Understanding the Ronin Network Exploit

4 min read

Learn how the Ronin Network was exploited, resulting in a loss of approx. $624 million.


On March 23, 2022, the Ronin Network was exploited as a result of a private key compromise, which resulted in a loss of 173,600 ETH and 25.5 million USDC, totaling approximately $624 million.

Introduction to Ronin Network#

Ronin is an EVM blockchain crafted for developers building games with player-owned economies.

Vulnerability Assessment#

The root cause of the vulnerability is due to the compromise of the private key, which was effectively exploited by the hackers to forge fake withdrawals in order to steal the funds out of the Ronin Bridge.

Attack Scenario#

Ronin was launched to offer the quick and affordable transaction throughput required for a P2E game to function. In order to maximize transactions per second, a Proof of Authority model was adopted, where nine validators staked their reputation rather than processing any power or funds.

Out of the nine validators, four were operated by Sky Mavis. A consensus of five validators is necessary to approve the deposit and withdrawal transactions. This meant that in order to gain control of the entire network, one more signature was required.

The post-mortem report points to the vulnerability that allowed the attacker to gain control of the fifth signature, but it doesn't provide details on how the Sky Mavis validators were compromised.

The attacker gained access to the fifth validator due to an earlier arrangement between Sky Mavis and the Axie DAO. A gas-free RPC node was set up to help customers save costs during a period of substantial network traffic when the price of the AXS token was at its peak.

Sky Mavis validators have to be approved by the Axie DAO to sign transactions on their behalf. Although the arrangement was supposed to last for around a month, the whitelist access was never revoked, allowing the attacker who had compromised Sky Mavis validators to use the additional signature of Axie Dao to approve transactions.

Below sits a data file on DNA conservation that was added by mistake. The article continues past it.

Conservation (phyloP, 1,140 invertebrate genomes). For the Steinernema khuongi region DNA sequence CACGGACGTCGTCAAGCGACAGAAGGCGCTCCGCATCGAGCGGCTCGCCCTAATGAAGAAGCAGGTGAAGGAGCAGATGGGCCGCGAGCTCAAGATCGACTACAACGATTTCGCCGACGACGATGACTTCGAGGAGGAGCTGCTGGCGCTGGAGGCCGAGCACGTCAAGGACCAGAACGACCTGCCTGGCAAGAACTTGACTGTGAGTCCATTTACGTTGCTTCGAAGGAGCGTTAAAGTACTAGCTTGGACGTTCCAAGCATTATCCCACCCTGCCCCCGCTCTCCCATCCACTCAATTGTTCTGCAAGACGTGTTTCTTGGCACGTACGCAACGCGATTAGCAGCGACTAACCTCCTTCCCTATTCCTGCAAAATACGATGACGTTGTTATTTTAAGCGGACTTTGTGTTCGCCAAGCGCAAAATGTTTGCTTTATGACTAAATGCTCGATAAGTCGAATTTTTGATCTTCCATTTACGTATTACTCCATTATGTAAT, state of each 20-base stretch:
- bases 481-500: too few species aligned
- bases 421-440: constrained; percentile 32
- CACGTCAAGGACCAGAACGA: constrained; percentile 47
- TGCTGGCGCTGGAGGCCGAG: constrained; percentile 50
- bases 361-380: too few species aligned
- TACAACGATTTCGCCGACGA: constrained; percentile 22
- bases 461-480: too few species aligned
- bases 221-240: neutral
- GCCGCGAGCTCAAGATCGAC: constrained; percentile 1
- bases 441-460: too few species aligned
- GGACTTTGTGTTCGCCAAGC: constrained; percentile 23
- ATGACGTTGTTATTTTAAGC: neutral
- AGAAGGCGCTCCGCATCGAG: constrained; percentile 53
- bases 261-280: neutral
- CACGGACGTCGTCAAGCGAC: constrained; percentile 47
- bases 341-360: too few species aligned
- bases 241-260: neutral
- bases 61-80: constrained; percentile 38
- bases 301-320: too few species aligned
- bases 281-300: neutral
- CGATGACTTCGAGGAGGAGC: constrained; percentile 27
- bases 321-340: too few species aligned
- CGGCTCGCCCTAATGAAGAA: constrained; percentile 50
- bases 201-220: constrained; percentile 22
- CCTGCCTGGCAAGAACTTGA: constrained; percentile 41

As viewed from two of the attack transactions, the exploiter first drained approximately 173,000 ETH and then 25.5 million USDC from the Ronin bridge contract. The stolen funds were transferred across multiple addresses on different chains in order to create a mesh-like topology to complicate the chase.


Following the exploit, the team acknowledged the occurrence of the event and stated that they were in contact with law enforcement officials, forensic cryptographers, and their investors to make sure that all funds are recovered or reimbursed.

Later, the threshold to approve transactions was set to eight out of nine validators.

Proof of Concept#

We have created a proof of concept about the underlying hack using Foundry. The details surrounding the attack can also be viewed in this GitHub gist.


While no security protocol is entirely foolproof, the application of rigorous and consistent security standards can significantly mitigate the risks associated with attacks on DeFi protocols. This entails proactively identifying and addressing potential attack vectors before malicious actors exploit them.

In the context of this specific Ronin Network exploit, there are several recommended measures. Using hardware wallets to store private keys offline is a strong line of defense, while multi-signature wallets with distributed signature validations can provide an added layer of protection. Cold storage, the practice of storing private keys on a machine not connected to the internet, is another recommended tactic to ward off phishing-style attacks.

Nevertheless, it's important to acknowledge that even with the most stringent security measures in place, vulnerabilities may still be exploited. This is where Neptune Mutual comes into the picture. In the event of such security incidents, having a dedicated cover pool set up with Neptune Mutual could have significantly reduced the aftermath of the attack on the Ronin Network. Neptune Mutual offers coverage to users who suffer losses of funds or digital assets due to smart contract vulnerabilities, thanks to their parametric policies.

Users who had purchased Neptune Mutual's parametric cover policies would not have needed to provide evidence of their loss in order to receive payouts. The payout could be claimed as soon as the incident was resolved through Neptune Mutual's incident resolution system, alleviating the financial strain resulting from the exploit. Currently, Neptune Mutual's marketplace operates on two popular blockchain networks, Ethereum and Arbitrum, making it widely accessible.

Furthermore, Neptune Mutual's security team could have provided an additional layer of protection by evaluating the platform for DNS and web-based security, frontend and backend security, intrusion detection and prevention, and a broad spectrum of other security considerations. This holistic approach to cybersecurity could have further reduced the likelihood and potential impact of such exploits.

Reference Source Ronin